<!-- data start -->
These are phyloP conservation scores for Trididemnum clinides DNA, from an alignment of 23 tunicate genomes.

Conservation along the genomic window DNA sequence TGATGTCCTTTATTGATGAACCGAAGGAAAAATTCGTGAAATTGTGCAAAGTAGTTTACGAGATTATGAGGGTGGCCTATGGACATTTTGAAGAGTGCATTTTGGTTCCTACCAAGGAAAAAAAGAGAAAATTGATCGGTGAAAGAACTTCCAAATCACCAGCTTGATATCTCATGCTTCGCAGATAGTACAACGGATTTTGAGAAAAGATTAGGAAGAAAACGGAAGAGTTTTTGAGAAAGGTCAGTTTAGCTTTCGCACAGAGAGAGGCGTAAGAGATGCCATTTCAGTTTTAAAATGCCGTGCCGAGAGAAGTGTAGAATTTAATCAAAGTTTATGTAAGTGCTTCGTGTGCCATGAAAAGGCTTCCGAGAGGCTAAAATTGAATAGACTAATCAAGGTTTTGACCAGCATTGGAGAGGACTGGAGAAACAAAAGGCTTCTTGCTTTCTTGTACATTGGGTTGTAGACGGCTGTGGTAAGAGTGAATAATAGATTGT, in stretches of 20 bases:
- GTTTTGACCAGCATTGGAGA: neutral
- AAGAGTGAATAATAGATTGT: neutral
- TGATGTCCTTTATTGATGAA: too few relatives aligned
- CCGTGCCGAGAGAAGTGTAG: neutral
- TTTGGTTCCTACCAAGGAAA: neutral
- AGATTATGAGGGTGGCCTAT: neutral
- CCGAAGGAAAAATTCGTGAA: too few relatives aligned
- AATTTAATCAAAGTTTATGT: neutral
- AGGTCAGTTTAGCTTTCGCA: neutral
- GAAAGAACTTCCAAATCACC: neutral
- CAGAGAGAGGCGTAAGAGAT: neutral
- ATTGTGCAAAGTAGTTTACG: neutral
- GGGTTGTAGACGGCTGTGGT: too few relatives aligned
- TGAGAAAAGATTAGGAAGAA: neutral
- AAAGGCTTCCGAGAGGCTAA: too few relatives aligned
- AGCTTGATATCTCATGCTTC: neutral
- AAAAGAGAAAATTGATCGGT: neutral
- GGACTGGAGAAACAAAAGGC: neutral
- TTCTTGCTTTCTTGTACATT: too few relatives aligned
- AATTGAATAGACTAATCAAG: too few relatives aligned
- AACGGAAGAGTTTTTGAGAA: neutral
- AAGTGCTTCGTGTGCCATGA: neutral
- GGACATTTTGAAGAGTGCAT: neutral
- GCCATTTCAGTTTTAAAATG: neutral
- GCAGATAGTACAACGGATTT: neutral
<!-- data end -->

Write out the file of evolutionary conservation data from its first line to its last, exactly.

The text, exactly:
These are phyloP conservation scores for Trididemnum clinides DNA, from an alignment of 23 tunicate genomes.

Conservation along the genomic window DNA sequence TGATGTCCTTTATTGATGAACCGAAGGAAAAATTCGTGAAATTGTGCAAAGTAGTTTACGAGATTATGAGGGTGGCCTATGGACATTTTGAAGAGTGCATTTTGGTTCCTACCAAGGAAAAAAAGAGAAAATTGATCGGTGAAAGAACTTCCAAATCACCAGCTTGATATCTCATGCTTCGCAGATAGTACAACGGATTTTGAGAAAAGATTAGGAAGAAAACGGAAGAGTTTTTGAGAAAGGTCAGTTTAGCTTTCGCACAGAGAGAGGCGTAAGAGATGCCATTTCAGTTTTAAAATGCCGTGCCGAGAGAAGTGTAGAATTTAATCAAAGTTTATGTAAGTGCTTCGTGTGCCATGAAAAGGCTTCCGAGAGGCTAAAATTGAATAGACTAATCAAGGTTTTGACCAGCATTGGAGAGGACTGGAGAAACAAAAGGCTTCTTGCTTTCTTGTACATTGGGTTGTAGACGGCTGTGGTAAGAGTGAATAATAGATTGT, in stretches of 20 bases:
- GTTTTGACCAGCATTGGAGA: neutral
- AAGAGTGAATAATAGATTGT: neutral
- TGATGTCCTTTATTGATGAA: too few relatives aligned
- CCGTGCCGAGAGAAGTGTAG: neutral
- TTTGGTTCCTACCAAGGAAA: neutral
- AGATTATGAGGGTGGCCTAT: neutral
- CCGAAGGAAAAATTCGTGAA: too few relatives aligned
- AATTTAATCAAAGTTTATGT: neutral
- AGGTCAGTTTAGCTTTCGCA: neutral
- GAAAGAACTTCCAAATCACC: neutral
- CAGAGAGAGGCGTAAGAGAT: neutral
- ATTGTGCAAAGTAGTTTACG: neutral
- GGGTTGTAGACGGCTGTGGT: too few relatives aligned
- TGAGAAAAGATTAGGAAGAA: neutral
- AAAGGCTTCCGAGAGGCTAA: too few relatives aligned
- AGCTTGATATCTCATGCTTC: neutral
- AAAAGAGAAAATTGATCGGT: neutral
- GGACTGGAGAAACAAAAGGC: neutral
- TTCTTGCTTTCTTGTACATT: too few relatives aligned
- AATTGAATAGACTAATCAAG: too few relatives aligned
- AACGGAAGAGTTTTTGAGAA: neutral
- AAGTGCTTCGTGTGCCATGA: neutral
- GGACATTTTGAAGAGTGCAT: neutral
- GCCATTTCAGTTTTAAAATG: neutral
- GCAGATAGTACAACGGATTT: neutral